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Max Bruch (1838–1920) was a German compositor and conductor. Was a Professor at the Higher music school in Berlin. His compositions include 2 operas, numerous vocal-symphonic works, 3 symphonies, works for violin — 3 concertos and orchestra and the Scottish fantasy, romances. His Violin Concerto No. 1, in G minor, Op. 26 (1866) is one of the most popular Romantic violin concertos.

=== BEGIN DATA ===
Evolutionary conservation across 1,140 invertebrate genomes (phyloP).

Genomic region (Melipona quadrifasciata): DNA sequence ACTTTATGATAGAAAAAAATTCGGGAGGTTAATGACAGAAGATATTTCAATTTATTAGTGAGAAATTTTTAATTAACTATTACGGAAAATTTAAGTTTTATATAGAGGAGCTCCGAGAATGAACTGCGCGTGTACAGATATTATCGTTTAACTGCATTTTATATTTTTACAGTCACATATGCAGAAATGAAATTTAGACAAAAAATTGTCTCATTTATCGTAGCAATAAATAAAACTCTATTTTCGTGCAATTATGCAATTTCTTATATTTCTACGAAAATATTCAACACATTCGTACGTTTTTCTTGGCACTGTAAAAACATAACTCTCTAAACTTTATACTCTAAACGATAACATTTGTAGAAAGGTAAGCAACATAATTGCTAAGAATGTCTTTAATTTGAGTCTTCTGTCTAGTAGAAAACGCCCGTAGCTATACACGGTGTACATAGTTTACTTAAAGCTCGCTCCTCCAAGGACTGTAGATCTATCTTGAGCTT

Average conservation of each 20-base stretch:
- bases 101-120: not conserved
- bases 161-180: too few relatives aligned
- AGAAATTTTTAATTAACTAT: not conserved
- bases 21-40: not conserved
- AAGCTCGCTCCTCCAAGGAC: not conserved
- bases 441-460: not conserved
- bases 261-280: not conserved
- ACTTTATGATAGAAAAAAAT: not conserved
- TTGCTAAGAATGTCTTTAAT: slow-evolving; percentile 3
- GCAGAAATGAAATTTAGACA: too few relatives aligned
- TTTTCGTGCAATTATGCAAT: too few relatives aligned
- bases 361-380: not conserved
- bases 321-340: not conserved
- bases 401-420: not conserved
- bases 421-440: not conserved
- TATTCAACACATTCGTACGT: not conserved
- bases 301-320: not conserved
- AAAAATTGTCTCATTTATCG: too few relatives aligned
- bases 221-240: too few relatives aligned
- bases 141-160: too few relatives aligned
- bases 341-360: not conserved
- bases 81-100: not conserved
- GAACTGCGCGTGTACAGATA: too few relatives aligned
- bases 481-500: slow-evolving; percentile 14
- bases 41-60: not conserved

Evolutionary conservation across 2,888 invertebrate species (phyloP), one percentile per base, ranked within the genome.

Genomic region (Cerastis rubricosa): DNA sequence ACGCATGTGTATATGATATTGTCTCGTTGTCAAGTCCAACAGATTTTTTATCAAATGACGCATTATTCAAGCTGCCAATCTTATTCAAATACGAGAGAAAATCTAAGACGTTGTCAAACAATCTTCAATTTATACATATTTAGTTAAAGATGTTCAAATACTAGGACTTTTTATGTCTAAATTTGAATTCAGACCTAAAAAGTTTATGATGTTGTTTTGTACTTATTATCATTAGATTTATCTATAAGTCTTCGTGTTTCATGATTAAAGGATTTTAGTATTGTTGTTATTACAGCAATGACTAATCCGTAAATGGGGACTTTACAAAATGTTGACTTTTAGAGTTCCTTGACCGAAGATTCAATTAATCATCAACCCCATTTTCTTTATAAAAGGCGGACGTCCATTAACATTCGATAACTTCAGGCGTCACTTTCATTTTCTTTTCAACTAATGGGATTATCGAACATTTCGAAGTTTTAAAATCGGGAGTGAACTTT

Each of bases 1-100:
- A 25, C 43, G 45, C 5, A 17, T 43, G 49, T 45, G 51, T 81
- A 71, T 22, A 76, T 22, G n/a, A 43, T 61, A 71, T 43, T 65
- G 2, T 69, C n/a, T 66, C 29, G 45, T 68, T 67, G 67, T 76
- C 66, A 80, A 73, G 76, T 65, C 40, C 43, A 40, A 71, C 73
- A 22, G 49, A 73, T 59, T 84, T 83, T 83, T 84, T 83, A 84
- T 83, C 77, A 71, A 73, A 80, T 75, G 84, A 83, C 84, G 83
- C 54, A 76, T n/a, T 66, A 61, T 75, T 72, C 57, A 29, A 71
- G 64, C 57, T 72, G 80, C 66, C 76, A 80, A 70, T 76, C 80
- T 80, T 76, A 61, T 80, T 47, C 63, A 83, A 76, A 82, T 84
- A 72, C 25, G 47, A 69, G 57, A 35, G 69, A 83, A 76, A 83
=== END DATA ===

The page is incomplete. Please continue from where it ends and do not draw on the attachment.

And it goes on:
The piece of Kol Nidre was composed in 1881 as the Adagio on 2 Hebrew Melodies for Cello and Orchestra with Harp and consists of variations on two themes of Jewish origin. The first theme comes from the Kol Nidre prayer, which lends the piece its name. This prayer is uttered during the evening service of Yom Kippur. In the piece the cello imitates the voice of a Cantor singing in the synagogue monotonically. The second theme of the piece is a quote from the middle part of the Isaac Nathan’s (1790–1864) composition “O Weep for Those that Wept on Babel’s Stream” on the text of Byron’s from his cycle of “Hebrew melodies”.